Tidying the Nest

Hey!

Earlier in the summer amidst all of the clutter and chaos my house became after we began a renovation on an RV all summer (post to come), I looked around and thought, “This house is a disaster and as soon as the kids move out I’m purging all this stuff BIG time!” Technically, I might have actually said that statement out loud more than a few times. I think my receptors to words like clean, tidy, organized, and stress-free were heightened because I heard these words everywhere associated with Marie Kondo’s book. So, after much hype on blogs and GMA, I drank the koolaid and bought the book.

Ms. Kondo is touted as an organizer extraordinaire. She has developed a method of organizing called the KonMari method that has literally swept Japan’s households clean of clutter. Ms. Kondo describes her methods in detail throughout the book as well as sharing some of her personal history. All of that aside, I was underwhelmed by the book. I’ve read organizing books before, and just maybe I was hoping for a cleaning fairy wand, but I was disappointed.

What I did like about the book:

Her methods for folding are genius. I’m still working through the discarding of my clothes but I’m impressed so far. As a lifetime baller of socks, the idea for storing socks has really helped me save time and helped me to quickly get to the socks that I want. Also, the order and manner of discarding is unique. When I sorted my tops, for instance, the book instructs you to pile all of your tops from everywhere in the house (except the ones in the laundry) together to sort. Instead of room by room or closet by closet, she has you gather all of the like items into the same location before you discard. I found this idea easier than other methods and quicker. Lastly, Ms. Kondo states that the discard will take months. She’s right. Her approach is more comprehensive but I believe it will yield better results. This idea is obvious yet candidly refreshing.

 

What I did not like about the book:

Some of the practices that she would like you to incorporate as you are tidying are unrealistic and are perhaps better understood in a Japanese culture. I found some of them odd and off-putting. For instance, she suggests that you remove all of the contents from your purse each night, thank the purse for its service and allow it to rest for the evening before refilling the purse in the morning. Not going to happen here. Poor purse. She also requests that you verbally greet your home when you arrive and as you tidy your space and discard items that you thank the items for their service. Again, not for me. These practices are probably a reflection of her Shinto beliefs.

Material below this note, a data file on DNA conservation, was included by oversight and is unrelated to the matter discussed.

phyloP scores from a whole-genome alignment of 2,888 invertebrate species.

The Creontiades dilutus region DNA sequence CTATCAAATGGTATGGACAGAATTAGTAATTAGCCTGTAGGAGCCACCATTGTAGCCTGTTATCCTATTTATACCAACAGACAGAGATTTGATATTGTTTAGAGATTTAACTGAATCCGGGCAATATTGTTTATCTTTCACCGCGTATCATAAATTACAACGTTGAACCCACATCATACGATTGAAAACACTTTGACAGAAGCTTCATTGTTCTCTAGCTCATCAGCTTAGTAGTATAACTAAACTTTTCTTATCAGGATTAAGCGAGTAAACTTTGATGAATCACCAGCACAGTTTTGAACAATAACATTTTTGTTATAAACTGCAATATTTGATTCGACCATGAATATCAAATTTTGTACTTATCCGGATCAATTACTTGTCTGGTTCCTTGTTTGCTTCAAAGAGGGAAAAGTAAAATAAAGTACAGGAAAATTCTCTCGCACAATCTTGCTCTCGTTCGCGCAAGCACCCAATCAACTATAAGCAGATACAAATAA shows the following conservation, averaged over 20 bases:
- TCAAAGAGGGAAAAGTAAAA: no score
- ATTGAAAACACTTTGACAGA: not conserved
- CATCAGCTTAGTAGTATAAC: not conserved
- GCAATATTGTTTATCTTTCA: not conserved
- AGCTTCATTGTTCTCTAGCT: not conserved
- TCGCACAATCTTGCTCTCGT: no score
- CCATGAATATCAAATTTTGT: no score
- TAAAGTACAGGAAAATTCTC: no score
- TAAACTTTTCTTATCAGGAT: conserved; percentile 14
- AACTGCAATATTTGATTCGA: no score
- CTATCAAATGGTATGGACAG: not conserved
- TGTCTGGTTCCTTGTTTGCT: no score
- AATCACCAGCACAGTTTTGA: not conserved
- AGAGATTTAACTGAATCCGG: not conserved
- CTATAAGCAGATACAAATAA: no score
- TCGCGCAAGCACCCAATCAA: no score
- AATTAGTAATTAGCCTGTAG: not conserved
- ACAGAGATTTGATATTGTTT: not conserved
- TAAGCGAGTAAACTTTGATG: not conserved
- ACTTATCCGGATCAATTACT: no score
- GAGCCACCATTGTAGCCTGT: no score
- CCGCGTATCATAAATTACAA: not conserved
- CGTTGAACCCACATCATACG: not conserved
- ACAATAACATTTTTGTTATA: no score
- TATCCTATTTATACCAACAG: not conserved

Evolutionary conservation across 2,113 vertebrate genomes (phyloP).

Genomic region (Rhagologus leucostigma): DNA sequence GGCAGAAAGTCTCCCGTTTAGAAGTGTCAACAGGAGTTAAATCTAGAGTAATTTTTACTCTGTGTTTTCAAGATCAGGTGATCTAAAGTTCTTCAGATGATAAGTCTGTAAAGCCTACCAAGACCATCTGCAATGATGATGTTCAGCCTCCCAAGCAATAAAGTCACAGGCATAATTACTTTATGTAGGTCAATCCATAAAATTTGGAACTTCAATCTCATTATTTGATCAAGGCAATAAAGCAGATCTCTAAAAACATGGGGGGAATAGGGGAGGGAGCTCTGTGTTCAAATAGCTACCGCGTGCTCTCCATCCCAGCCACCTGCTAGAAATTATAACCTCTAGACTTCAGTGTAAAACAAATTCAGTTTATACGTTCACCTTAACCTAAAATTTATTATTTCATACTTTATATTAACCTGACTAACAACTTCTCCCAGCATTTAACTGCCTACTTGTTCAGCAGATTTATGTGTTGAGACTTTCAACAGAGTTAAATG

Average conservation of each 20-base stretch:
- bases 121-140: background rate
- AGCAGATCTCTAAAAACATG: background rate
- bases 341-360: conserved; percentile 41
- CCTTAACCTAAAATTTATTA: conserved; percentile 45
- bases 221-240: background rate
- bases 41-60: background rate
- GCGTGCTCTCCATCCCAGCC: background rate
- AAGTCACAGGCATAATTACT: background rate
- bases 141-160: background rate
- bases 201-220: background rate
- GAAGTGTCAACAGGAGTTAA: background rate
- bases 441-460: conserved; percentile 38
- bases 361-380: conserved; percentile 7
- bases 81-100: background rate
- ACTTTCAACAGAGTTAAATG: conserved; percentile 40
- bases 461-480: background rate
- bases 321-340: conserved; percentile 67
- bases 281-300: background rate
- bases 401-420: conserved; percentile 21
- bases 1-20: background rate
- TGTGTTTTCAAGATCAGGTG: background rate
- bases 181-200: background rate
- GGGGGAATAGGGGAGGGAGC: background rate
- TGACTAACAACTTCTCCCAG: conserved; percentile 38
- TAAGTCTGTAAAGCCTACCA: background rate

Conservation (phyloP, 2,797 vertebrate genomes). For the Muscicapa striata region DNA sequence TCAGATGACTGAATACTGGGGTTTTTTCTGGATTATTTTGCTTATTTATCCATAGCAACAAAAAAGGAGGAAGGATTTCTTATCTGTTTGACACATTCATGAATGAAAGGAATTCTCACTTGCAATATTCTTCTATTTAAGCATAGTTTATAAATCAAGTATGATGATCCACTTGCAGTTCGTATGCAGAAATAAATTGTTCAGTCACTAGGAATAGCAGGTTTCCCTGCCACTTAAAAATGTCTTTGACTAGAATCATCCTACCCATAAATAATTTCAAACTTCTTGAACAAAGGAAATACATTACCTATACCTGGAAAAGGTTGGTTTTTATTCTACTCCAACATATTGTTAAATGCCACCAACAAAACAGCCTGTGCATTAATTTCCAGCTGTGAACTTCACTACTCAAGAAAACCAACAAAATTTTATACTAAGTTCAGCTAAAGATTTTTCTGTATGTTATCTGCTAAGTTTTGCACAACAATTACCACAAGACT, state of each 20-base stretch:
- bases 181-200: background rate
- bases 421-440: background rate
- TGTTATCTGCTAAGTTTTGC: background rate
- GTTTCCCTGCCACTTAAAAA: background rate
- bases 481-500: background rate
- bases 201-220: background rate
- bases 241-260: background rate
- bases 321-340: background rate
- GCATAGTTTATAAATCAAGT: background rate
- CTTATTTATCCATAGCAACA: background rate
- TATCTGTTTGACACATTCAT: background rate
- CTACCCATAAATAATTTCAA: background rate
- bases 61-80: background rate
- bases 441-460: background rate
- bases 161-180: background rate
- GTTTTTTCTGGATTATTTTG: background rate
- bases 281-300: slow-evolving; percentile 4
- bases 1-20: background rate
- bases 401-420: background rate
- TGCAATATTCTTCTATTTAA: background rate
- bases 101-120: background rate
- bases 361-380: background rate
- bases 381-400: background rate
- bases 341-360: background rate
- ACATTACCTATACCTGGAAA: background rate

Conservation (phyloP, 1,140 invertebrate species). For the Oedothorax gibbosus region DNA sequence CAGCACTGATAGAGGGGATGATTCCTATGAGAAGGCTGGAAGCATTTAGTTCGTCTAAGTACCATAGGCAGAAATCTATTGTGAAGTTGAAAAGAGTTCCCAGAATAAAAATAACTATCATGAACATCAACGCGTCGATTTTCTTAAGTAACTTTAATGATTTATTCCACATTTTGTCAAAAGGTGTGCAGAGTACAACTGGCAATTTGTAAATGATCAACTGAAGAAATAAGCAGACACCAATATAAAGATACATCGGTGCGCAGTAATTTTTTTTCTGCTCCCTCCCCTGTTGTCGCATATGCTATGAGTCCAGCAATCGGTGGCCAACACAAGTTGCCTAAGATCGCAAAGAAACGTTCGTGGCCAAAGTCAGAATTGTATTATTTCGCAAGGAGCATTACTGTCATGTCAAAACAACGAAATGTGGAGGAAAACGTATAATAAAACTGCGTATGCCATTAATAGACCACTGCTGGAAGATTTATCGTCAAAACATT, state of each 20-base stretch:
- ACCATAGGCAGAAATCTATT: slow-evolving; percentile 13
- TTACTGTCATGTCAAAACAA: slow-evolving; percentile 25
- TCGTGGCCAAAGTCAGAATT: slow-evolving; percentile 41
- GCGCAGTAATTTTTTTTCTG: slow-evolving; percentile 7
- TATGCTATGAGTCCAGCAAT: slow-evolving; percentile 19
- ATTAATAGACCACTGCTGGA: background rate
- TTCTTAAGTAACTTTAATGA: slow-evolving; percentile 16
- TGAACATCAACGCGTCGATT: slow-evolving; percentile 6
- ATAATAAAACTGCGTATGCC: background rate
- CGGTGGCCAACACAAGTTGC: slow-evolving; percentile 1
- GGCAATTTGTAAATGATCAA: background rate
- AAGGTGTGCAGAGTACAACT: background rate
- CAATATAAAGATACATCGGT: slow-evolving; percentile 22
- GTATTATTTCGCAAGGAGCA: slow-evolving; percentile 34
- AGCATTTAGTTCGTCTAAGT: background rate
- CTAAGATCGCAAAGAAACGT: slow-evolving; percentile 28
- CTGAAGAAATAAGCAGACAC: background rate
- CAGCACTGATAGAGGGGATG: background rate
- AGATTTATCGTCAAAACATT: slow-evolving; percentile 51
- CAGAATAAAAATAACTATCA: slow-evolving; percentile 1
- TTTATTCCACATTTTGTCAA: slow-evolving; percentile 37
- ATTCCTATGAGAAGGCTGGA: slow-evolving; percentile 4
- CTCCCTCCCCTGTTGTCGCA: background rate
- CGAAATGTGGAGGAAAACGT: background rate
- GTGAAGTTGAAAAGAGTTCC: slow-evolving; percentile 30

Ms. Kondo also shares parts of her personal history to explain her passion for organizing. I found most of these personal stories distracting to the book’s purpose. One story would’ve been sufficient instead of interspersed throughout the book. Perhaps, these personal insights would’ve been better suited to a memoir rather than a book on organizing. In addition, I also found the English translation glitchy at times. While the words were probably translated right, the overall gist was wonky in these places.

 

Ms. Kondo’s mantra to use while discarding is: Does it spark joy?  Overall, I’d say this book is a 2.5 stars joy out of 5 stars joy rating. I’m encouraged to use what I like from the book and discard the rest.

Blessings,

Mimi

So clean house! Make a clean sweep of malice and pretense, envy and hurtful talk. You’ve had a taste of God. Now, like infants at the breast, drink deep of God’s pure kindness. Then you’ll grow up mature and whole in God.” 1 Peter 2:1-3 The Message

 

From Disaster to Delicious

Hello!

If you’re just joining in, my mom usually blogs on this site but I’m guest posting for her for a few weeks.  I’ve been chronicling my adventures in perfecting my art of cooking.  You can find the first post of my challenge here, if you’d like to start at the beginning.

Since the last crock pot recipe went so well, I decided to try my hand at more slow cooker recipes. I just can’t help myself.  They are just far too convenient.

I ventured out and tried a different cookbook this time, Fix-it and Forget-It Cookbook: Feasting with your Slow Cooker by Dawn J. Ranck and Phyllis Pellman Good. It’s a cookbook that my mom found at a second-hand store. The recipe I used was for a southwest soup.

The recipe was…strange. The soup could only best be described as a kind of salsa soup with potatoes…weird, right??

So in order to salvage it, mom came to the rescue. She’s pure genius.  Thank you, Supermom!  I’m incredibly blessed to have you as my guide.

We cooked some ground meat in fajita seasoning and added it to the soup along with a can of rinsed dark red kidney beans. (The problem with the recipe before was the soup was only potatoes and crushed tomatoes. — Just too thin. ) Then, we added some sour cream, avocado, and shredded cheddar cheese on the top.  The soup turned out to be one of the best taco soups I have ever had!

IMG_1916

Until next time,

Catie

Friday Finds #4

Hey!

I have some fun finds for you today.  Just click on the picture to visit the sites.  Happy Friday!

This peach walnut dump cake looks yummy and easy from Mostly Homemade Mom. The other recipes look really good too!

These pumpkin designs are cool from Alisa Burke.

Halloween and Fall graphics from The Graphic Fairy and don’t you love that they’re free?!

50 Fantastic Halloween and Fall Graphics  //  The Graphics FairyAwesome and inexpensive Halloween crafts from Better Homes and Gardens — I think this wreath looks really easy to make.

Sophisticated Swarm Wreath

I think this idea from My Soulful Home is really clever.

Pumpkins from Scrubbing pads a repurpose http://mysoulfulhome.comBlessings,

Mimi

“Then I was the craftsman at his side.  I was filled with delight day after day, rejoicing always in his presence,”  Proverbs 8:30  NIV Bible